Cost-effectiveness of a shared computerized decision support system for diabetes linked to electronic medical records
Diabetes is becoming a major epidemic not only in the United States but in Ontario, Canada as well. Studies have shown that diabetic complications can be prevented or delayed with proper clinical guidelines and preventative measures. With current limited evidence and no real value on cost-effectiveness, this article examines computerized decision support systems (CDSSs) in respect to patient care and health care costs for diabetes.
Health information was gathered by the Computerization of Medical Practices for the Enhancement of Therapeutic Effectiveness (COMPETE). The research was was based of randomized trials in 47 primary care practices in three regions in Ontario. Patient information was then analyzed and predicted with the patient-level computerized simulation model called ODEM. The ODEM estimates complications, life-expectancy, and costs of complications in people with type 2 diabetes.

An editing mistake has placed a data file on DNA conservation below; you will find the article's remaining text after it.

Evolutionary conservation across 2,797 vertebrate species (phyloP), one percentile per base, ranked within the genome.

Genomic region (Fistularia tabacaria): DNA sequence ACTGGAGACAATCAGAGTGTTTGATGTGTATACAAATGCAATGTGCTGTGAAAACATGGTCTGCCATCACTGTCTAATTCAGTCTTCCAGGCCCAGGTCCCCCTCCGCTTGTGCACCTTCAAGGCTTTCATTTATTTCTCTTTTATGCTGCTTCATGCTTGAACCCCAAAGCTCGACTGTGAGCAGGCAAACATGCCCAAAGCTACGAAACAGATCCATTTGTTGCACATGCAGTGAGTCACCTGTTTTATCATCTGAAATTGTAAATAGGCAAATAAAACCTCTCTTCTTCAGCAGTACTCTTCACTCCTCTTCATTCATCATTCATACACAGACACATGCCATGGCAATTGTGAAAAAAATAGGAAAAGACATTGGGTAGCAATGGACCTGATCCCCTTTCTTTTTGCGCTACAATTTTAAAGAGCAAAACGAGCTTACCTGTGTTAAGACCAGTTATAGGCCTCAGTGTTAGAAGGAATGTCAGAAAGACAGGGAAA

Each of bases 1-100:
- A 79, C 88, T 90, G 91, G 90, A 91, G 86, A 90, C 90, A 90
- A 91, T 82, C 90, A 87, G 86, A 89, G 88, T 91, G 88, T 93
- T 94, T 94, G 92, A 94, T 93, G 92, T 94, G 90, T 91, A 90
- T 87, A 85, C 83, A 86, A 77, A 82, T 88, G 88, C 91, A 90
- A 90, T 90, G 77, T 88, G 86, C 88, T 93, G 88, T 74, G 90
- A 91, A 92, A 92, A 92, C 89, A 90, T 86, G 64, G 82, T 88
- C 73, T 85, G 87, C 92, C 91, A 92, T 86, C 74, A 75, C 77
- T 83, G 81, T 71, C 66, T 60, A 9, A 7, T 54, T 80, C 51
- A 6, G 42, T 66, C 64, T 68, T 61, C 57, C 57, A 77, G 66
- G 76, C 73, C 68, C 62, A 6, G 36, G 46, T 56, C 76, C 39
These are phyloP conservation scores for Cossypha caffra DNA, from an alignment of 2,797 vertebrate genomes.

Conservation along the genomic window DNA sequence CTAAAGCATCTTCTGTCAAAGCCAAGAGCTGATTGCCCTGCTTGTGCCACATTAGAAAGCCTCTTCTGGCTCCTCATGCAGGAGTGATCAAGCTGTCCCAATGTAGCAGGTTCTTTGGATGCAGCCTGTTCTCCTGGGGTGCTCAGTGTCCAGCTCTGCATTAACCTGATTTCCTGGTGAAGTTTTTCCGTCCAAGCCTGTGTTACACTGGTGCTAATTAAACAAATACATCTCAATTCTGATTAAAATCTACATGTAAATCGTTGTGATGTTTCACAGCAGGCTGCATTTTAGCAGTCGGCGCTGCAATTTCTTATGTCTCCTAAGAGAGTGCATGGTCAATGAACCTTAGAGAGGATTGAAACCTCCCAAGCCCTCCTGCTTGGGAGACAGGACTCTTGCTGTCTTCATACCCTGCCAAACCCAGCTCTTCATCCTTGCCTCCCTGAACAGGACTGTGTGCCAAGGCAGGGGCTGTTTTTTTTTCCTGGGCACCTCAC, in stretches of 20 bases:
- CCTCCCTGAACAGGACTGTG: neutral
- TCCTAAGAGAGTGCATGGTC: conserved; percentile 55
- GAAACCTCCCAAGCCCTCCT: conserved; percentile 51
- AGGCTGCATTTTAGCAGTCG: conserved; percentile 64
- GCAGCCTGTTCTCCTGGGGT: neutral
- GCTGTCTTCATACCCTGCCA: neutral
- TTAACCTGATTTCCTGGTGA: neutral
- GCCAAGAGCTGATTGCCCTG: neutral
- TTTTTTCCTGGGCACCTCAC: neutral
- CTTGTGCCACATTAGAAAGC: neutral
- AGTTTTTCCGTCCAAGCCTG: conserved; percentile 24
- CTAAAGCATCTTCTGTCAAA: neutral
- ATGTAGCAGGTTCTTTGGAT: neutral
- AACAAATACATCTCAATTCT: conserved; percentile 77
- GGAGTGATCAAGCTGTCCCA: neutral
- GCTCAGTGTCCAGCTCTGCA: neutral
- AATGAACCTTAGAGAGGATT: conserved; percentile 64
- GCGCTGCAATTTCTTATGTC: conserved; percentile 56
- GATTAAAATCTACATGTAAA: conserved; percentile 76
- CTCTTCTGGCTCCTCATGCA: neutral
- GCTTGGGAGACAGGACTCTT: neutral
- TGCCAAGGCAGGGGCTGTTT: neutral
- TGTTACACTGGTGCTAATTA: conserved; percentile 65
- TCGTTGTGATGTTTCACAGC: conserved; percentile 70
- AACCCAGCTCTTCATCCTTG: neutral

The model resulted in a relative risk reduction of 14% and an additional 0.0117 quality-adjusted life year. The cost-effectiveness ratio was $160,845.00 per quality-adjusted year.
This decision support system improved short-term risk factors and moderate improvements in long-term outcomes. Even though there was some improvement in patients, the model will need to refine its processes to improve cost-effectiveness.
The authors did a great job with their methods. I had never heard of a computerized decision support system CDSS that can foresee or predict future life-expectancy and complications. Diabetes was a great disease to explore since children and adults everywhere are being more susceptible. I also like how cost-effective CDS literature was be put in question. It is hard to tell exactly how much money is being saved.
O'Reilly, D., Holbrook, A., Blackhouse, G., Troyan, S., & Goeree, R. (2011). Cost-effectiveness of a shared computerized decision support system for diabetes linked to electronic medical records. Journal of the American Medical Informatics Association, 19(3), 341-345. Retrieved March 1, 2015, from http://jamia.oxfordjournals.org/content/19/3/341